Iran is notoriously known for having oppressive laws and policies on the LGBTQ+ community that punish same-sex practices by flogging, incarceration, and capital punishment, and thus violating the most basic human rights. Such fundamentalist governance has been introduced following the post-revolution era in 1979, where the legal system was founded upon Islamic jurisprudence, and the establishment and interpretation of the law was authorized by religious scholars (Javanheri, 2010). Homophobic rhetoric has been engrained in political discourses, with powerful political leaders setting the tone of what is and is not tolerated in the nation. In 2007, president Ahmadinejad claimed that “In Iran, we don’t have homosexuals like you do in [America]” (James, 2019). Despite such heavy dogmatist proclamations against LGBTQ+ people, in 1986, the theocracy’s very founder and the nation’s supreme leader, Ayatollah Khomeini, issued a religious decree not only recognizing transgender people, but officially favouring state subsidies for gender-confirmation surgeries (GCS). In fact, the country has the second highest number of GCS per year, following Thailand (Jerusalem Post Staff, 2020). The disparity between gay rights, or lack thereof, and the unique policies supporting state-funded subsidies for trans people, is however, not an accident. This article will explore how the Iranian government has masked their political regulation of trans bodies and gatekeeping to basic rights and freedoms as a façade of rights and financial support, which does nothing but give themselves easier control in this system of suppression.
This paradox traces back to a pioneer and matriarch of the transgender community named Maryam Khatoon Molkara. Assigned male at birth, she campaigned long and hard to be given the right to undergo GCS and live in the body she could accept as her own. For years she lobbied, raised awareness, and even pleaded her case during the pre-revolution era with the Queen, Farah Pahlavi. Although her meetings proved futile, her endeavors were not in vain. In 1985, she dressed up in a suit, covered her newly developing breasts under the Iranian flag draped across her chest, and marched in Khomeini’s residence nestled in the capital city – Tehran. She was physically restrained and beaten up by the security guards until she was allowed a sitting with the supreme leader and convinced him to issue the famous religious decree recognizing and allowing GCS for trans people (OutRight Action International, 2016).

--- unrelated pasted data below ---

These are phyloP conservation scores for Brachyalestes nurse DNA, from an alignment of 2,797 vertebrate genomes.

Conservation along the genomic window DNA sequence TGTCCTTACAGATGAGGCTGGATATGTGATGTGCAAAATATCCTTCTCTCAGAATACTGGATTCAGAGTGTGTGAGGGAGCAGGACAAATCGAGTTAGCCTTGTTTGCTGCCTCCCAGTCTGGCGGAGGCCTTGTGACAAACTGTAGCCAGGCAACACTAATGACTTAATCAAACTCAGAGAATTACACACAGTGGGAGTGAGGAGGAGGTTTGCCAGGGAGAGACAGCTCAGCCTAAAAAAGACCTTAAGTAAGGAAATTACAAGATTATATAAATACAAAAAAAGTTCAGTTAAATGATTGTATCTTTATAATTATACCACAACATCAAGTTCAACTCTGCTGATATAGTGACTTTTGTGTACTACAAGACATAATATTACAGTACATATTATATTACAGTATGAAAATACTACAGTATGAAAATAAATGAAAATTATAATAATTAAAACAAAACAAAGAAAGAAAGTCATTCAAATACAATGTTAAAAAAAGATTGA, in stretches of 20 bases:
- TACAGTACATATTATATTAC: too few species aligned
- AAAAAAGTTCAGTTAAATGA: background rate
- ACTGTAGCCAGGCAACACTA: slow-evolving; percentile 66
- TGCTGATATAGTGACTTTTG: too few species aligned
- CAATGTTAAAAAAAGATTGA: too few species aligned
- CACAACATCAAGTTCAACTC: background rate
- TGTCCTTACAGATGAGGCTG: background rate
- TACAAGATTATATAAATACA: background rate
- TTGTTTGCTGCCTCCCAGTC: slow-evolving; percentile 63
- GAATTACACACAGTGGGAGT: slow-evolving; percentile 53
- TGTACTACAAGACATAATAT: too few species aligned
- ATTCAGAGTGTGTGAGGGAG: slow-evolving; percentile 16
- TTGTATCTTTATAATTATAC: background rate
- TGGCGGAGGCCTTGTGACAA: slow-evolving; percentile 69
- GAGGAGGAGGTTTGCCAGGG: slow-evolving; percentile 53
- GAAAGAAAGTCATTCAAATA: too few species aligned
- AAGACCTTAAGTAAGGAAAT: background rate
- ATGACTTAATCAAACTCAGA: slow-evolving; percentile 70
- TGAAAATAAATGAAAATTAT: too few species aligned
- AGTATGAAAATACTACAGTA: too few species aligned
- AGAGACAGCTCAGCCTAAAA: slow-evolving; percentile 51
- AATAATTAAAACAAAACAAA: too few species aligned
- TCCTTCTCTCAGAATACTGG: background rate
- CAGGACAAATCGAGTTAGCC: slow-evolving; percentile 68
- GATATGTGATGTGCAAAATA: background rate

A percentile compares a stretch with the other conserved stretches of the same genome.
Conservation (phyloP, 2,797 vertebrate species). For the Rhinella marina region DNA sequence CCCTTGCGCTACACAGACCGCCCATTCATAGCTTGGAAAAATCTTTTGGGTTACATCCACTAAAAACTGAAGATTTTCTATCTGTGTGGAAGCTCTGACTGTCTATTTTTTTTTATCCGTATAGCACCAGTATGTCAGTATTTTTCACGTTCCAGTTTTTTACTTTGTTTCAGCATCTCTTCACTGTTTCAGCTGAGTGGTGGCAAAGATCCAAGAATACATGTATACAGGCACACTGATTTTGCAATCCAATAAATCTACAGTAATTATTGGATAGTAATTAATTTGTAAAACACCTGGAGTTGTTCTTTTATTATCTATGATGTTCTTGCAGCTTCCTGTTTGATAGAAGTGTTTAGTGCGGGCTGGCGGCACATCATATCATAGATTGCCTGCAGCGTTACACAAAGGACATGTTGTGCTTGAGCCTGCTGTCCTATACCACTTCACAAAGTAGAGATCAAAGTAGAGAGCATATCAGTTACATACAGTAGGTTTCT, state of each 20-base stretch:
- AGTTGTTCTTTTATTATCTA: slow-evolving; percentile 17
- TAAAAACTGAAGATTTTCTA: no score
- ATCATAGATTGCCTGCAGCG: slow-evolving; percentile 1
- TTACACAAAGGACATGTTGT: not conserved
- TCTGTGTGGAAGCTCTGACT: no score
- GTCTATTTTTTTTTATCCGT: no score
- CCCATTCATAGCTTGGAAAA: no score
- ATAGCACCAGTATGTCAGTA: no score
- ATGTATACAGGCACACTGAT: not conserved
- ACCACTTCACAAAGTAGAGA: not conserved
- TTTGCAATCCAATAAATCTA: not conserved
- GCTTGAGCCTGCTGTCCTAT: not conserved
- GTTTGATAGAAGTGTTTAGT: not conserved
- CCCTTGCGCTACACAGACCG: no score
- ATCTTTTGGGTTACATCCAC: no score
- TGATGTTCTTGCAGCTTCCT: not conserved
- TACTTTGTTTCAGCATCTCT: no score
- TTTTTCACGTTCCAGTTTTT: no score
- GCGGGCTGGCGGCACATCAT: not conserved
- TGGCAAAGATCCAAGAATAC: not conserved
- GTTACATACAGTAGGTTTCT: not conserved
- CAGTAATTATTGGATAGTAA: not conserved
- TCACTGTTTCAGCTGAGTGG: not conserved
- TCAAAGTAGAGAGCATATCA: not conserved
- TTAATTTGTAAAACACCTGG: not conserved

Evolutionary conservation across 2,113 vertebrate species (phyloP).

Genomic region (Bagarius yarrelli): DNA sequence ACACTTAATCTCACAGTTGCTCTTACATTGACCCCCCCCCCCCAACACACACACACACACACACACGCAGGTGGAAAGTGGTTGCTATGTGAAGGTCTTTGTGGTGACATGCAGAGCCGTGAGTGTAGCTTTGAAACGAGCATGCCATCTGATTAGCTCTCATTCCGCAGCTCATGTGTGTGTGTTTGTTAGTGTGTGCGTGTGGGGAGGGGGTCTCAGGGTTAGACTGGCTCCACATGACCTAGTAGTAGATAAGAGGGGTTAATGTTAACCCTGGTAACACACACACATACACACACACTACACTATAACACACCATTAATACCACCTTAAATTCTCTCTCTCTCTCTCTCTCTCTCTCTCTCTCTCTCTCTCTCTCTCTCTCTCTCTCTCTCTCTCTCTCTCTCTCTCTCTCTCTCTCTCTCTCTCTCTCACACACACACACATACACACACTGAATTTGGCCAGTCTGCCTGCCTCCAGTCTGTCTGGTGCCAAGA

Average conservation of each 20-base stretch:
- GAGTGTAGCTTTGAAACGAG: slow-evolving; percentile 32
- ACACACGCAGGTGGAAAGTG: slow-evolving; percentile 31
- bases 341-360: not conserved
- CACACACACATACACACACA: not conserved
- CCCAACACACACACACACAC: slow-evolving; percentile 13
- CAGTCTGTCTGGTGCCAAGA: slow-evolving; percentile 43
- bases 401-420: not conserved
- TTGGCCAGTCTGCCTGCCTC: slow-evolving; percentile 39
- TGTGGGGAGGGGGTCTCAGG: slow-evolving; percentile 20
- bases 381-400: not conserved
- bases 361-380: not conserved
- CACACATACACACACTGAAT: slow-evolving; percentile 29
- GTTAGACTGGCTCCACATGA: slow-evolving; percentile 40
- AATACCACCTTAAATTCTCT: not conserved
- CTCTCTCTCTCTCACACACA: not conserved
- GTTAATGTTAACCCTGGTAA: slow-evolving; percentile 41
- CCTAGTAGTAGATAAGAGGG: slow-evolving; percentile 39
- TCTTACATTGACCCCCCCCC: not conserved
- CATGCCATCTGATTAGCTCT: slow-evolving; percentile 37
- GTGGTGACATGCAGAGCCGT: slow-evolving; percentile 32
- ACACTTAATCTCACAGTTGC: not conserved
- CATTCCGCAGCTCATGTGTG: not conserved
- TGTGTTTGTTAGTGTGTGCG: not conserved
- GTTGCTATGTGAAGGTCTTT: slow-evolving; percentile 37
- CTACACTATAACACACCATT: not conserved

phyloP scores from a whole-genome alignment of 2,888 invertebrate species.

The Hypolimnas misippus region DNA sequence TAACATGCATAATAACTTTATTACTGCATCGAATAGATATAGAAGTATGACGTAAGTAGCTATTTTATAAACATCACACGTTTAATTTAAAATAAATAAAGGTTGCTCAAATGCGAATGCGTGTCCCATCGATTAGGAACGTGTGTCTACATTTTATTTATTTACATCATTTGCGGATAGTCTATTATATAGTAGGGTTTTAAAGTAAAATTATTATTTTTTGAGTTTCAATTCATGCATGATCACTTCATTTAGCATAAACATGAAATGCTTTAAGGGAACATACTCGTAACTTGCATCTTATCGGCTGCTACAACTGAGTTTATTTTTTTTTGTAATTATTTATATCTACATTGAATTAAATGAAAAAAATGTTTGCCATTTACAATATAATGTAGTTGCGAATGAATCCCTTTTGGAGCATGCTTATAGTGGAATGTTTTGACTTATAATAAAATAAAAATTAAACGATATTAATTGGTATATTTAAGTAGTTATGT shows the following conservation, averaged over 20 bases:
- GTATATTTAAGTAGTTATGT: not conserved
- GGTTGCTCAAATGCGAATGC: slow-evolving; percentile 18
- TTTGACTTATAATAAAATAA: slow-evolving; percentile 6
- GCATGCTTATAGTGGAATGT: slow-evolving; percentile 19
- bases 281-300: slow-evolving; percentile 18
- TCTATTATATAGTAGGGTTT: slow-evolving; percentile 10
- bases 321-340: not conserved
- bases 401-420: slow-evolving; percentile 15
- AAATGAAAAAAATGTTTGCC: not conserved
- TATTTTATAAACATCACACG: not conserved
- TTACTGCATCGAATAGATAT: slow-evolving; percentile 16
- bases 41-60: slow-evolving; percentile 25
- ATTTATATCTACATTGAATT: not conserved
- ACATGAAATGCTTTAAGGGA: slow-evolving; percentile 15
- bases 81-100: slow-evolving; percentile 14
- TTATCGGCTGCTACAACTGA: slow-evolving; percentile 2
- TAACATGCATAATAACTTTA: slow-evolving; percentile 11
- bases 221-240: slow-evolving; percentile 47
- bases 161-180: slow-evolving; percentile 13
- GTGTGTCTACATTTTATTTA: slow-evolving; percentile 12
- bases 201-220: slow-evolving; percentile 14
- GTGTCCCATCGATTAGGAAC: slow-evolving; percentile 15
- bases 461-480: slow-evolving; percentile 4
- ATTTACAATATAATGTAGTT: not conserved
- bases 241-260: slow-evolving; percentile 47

While it was a large step forward, it is important to look closer at what the ruling entails, and whether it was wholly emplaced to bring freedom, justice and liberty to gender non-conforming individuals, and provide them with legal rights and protection. To begin with, this proclamation does not specifically protect trans individuals from abuse, harassment, or discrimination of any kind. Furthermore, trans individuals who do not wish to or cannot afford to undergo GCS do not have any constitutional rights under the Iranian law and face major barriers in obtaining passports, changing their birth certificates, accessing housing and employment, and even enrolling in universities (How gender reassignment works in IRAN: Interview with Shaya Goldoost, 2018; OutRight Action International, 2016). The criminalization of same-sex acts and relationships can negatively impact trans individuals who decide not to medically transition or who are the process of doing so, and such consequences can range from social harassment to legal prosecution (OutRight Action International, 2016). Gay Iranians also face the pressure to change their sex, even if they are cis-gendered, with the justification that their same-sex desires is not because they are gay, but because they are born in a non-conforming stature (James, 2019). Shadi Amin, an Iranian activist who runs the Lesbian and Transgender Network (6Rang), accounts that “[the regime] would rather carry out mass surgeries than executions because they know that the world is watching them” (Hodge, 2020).